Working with unfocused children in the classroom is a challenge for teachers. But there are many effective ways to deal with this situation. Here are some tips for teachers helping unfocused children in the classroom.
Identify individual needs: Try to understand the needs of each child. Each child has their own special needs, and it is important to identify the causes of the lack of concentration for each child.
Create an appropriate environment: Provide a classroom environment that is calm and free of many distractions. Use some quiet areas to work with children who have difficulty concentrating.
Use visualizations: Visualizations are an effective tool to help children follow and understand lessons. Use illustrated examples, diagrams, tables and graphics to make lessons more engaging.
Plan short activities: Inattentive children usually have difficulty sustaining concentration for long periods of time. Try to include short, break-through activities during the lesson.
Use technology: Technology can be a powerful tool to engage children. Use computer programs, tablets, and educational applications to make lessons more interesting.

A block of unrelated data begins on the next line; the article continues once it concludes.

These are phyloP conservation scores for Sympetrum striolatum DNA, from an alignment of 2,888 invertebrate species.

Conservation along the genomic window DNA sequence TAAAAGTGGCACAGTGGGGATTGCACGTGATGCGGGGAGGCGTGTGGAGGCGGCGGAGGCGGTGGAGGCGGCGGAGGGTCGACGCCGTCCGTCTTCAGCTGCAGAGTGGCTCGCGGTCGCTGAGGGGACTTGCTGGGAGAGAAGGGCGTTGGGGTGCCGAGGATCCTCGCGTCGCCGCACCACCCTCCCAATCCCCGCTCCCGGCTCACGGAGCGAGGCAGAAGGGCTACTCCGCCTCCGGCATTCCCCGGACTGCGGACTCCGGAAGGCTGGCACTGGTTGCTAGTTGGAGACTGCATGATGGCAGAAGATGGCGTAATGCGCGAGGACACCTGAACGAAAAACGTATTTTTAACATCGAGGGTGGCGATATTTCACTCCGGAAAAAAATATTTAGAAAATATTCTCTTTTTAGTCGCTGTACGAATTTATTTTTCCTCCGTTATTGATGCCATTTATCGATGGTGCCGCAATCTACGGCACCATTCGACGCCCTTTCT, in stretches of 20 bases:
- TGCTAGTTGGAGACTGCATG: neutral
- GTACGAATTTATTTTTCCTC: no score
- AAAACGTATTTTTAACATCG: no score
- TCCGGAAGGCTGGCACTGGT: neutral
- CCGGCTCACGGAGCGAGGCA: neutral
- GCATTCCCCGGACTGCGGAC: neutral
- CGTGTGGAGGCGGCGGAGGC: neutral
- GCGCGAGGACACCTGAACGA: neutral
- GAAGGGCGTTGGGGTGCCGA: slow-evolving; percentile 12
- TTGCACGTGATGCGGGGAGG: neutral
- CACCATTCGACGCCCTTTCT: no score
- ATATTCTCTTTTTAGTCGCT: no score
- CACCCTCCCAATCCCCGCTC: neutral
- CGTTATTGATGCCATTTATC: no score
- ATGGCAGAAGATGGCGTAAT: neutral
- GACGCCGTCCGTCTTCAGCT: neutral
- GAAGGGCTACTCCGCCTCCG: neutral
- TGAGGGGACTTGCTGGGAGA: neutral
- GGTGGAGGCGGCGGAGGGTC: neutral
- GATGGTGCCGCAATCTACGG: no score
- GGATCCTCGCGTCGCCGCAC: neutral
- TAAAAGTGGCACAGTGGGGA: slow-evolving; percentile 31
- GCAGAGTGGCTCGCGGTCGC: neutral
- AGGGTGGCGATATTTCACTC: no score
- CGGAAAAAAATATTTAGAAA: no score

Make lessons interactive: Encourage children’s active participation in learning. Use questions, discussions, and assignments that make them feel part of the lesson.
Understand types of help: In some cases, children with difficulty concentrating need extra help. Consult with social workers or school psychologists to develop personalized strategies.
Help kids get organized: Help kids develop organizational skills by using to-do lists and reminders. Encourage them to follow a regular schedule for schoolwork.
Collaborate with parents: Communicate regularly with children’s parents to share information and build a partnership to help the child.
Take care of emotional skills: Children with difficulty concentrating may feel frustrated and insecure. Encourage positive emotions and self-confidence.
If the child is under evaluation by specialists for extra help at school, it is important to provide personalized help and continue to work with education specialists and parents to improve their progress.